(I would like to reassure vegetarians who by now have been taken by convulsions that other type of dishes are also available in Rome like artichokes and courgette flowers - see one of my previous posts. So don't feel disgusted and give up with the idea of eating in Rome!) .
The traditional ways of cooking those "delicacies" listed above are either stewed in tomato sauce or fried. I adore them when they are fried but probably because, as my grand-father used to say, "even a shoe sole would taste good if fried". Romans though don't fry simply offals. They fry almost anything!
Two revelations when I visited the Capitol last time: scamorzine fritte in mortadella and ricotta fritta.
The first ones are simply small chunks of scamorza (a stringy sheep cheese often smoked) wrapped in mortadella and then coated in a very light batter and fried. They had been previously fried and didn't need to be fried again when we order them - simply warmed up in the oven and "ecco!" ready to be slurped up in one bite! Divine.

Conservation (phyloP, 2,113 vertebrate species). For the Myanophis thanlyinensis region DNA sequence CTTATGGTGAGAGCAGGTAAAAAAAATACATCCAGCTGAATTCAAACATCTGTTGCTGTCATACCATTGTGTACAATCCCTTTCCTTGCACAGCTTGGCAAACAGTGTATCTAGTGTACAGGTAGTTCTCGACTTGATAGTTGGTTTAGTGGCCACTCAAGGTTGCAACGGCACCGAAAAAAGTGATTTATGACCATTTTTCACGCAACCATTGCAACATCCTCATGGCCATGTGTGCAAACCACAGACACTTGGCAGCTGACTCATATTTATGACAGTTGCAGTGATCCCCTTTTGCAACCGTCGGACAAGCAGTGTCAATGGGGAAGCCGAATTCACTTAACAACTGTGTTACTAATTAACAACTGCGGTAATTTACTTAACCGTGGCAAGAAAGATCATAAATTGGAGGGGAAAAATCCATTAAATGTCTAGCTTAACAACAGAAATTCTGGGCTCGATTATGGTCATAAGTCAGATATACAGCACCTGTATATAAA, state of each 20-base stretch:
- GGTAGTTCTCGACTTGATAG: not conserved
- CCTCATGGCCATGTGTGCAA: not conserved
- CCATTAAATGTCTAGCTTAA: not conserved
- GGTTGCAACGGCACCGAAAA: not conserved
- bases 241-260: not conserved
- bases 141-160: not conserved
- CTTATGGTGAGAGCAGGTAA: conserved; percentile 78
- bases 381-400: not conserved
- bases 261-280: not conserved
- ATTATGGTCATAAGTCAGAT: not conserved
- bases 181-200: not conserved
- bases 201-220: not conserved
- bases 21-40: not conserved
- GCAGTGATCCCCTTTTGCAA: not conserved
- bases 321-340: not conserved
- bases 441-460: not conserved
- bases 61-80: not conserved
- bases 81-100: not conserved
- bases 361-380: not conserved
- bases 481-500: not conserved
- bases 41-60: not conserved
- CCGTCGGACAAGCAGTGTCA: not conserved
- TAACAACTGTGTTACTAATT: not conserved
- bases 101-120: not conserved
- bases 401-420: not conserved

The other ones are small balls of ricotta (half fresh and half stagionata) coated in the same batter and fried. I was told you can also use "smoked ricotta" to give it that extra dimensional flavour. Not to be missed! You can find them both almost anywhere but I would recommend Volpetti in Testaccio, the old abbatoir area of Rome where still now one can eat the best meat (and offals) of the city.
The second revelation was "trapizzini", something in between a tramezzino (soft bread triangular shape sandwich) and a pizza. The idea is to have a pizza dough triangular piece of bread which gets cut on one side and stuffed according to your choice - no vegetarian option here I'm afraid! We tried "salsa verde and tongue" (a sauce made of parsley, hence "green", olive oil, capers, anchovies and a touch of salt) and "coda alla vaccinara" (ox tail stewed in tomato sauce, chilli and black pepper).
The hole in the wall where you can try these funny little fellows is on the parallel road to the square where the main market in Testaccio takes place every day (which also happens to be the perfect place to buy artichokes, courgette flowers and green cauliflower - very unique to this area).
One thing that is sure and I can guarantee: you won't leave Rome hungry!